WASHINGTON – Walmart Inc. has agreed to pay a total penalty of $282 million to settle charges by the U.S. Justice Department and the Securities & Exchange Commission that its Brazilian unit violated the Foreign Corrupt Practices Act.
The retailer will pay more than $144 million to settle charges by the SEC and approximately $138 million to resolve parallel criminal charges by the U.S. Department of Justice, according to court and regulatory filings.
The settlement with the Justice Department was reached on Thursday in a federal court in Virginia.
The department launched an investigation against the retailer after a series of New York Times articles in 2012 described bribes that Walmart allegedly paid in Mexico to obtain permits to build stores there.
The reports spurred a wide-reaching Justice Department investigation of the behavior of Walmart subsidiaries across the globe, including in Mexico, Brazil, China and India.
According to court filings, from around 2009 to 2010, Walmart Brazil knowingly led its parent to maintain false records, which then made it into the company’s consolidated financial statements.
Specifically, Walmart Brazil and its employees recorded $527,000 in payments to an intermediary for assistance in acquiring construction permits as a payment to certain construction companies, the court filings show.
The intermediary’s ability to obtain licenses and permits quickly “by sorting things out like magic” earned the middleman the nickname “sorceress” or “genie” within Walmart Brazil, the court filings said.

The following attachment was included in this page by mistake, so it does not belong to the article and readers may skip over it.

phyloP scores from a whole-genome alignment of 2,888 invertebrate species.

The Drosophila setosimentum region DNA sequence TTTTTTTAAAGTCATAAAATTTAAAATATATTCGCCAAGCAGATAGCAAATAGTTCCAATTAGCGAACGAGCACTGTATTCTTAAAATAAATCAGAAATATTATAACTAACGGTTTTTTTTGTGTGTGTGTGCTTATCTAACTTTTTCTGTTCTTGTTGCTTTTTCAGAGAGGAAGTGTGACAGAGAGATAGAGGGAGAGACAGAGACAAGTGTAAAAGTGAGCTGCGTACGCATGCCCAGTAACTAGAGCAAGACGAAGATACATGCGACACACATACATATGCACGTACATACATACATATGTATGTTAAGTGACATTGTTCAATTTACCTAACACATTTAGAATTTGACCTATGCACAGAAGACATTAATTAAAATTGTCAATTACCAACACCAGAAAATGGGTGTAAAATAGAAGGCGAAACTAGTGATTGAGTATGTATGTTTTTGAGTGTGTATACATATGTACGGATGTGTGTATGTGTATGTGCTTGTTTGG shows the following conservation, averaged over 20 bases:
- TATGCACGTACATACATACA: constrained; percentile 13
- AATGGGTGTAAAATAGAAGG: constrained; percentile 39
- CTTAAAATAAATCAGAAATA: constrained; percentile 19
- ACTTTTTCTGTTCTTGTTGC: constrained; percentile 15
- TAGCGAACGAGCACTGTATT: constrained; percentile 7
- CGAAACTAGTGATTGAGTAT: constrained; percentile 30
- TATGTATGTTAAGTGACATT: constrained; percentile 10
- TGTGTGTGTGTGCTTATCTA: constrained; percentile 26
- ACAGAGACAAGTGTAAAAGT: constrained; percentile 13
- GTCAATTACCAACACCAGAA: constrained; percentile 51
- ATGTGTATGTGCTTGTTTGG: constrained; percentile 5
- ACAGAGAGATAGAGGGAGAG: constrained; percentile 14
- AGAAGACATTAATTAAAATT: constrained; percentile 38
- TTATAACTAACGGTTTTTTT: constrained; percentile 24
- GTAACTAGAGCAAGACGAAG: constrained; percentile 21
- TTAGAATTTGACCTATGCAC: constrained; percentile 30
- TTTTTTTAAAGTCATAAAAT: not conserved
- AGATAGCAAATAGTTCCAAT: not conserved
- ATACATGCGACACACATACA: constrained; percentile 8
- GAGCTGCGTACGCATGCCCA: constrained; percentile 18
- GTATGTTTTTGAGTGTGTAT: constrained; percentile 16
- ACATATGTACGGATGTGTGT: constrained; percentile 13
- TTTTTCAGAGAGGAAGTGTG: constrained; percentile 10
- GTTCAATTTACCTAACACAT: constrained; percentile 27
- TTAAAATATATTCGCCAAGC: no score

A separate investigation by the U.S. SEC also found that Walmart violated the FCPA in Brazil.
“Walmart valued international growth and cost-cutting over compliance,” Charles Cain, chief of the SEC Enforcement Division’s FCPA Unit, said in announcing the investigation and fine.
“The company could have avoided many of these problems, but instead Walmart repeatedly failed to take red flags seriously and delayed the implementation of appropriate internal accounting controls.”
Walmart did not immediately respond to requests for comment.
Walmart set aside nearly $300 million to settle charges with the U.S. government over international bribery allegations in 2017.
In June 2018, the retailer sold a majority stake in its Brazilian operations to private equity firm Advent International.
In August that year, the company said it had spent about $900 million on legal fees and other costs stemming from the investigation, including a global overhaul of its internal compliance system.
A few months later, in October, the retailer, without admitting wrongdoing, agreed to pay $160 million to settle a class action by investors unhappy with the way Walmart handled the foreign bribery investigation.
IN FIVE EASY PIECES WITH TAKE 5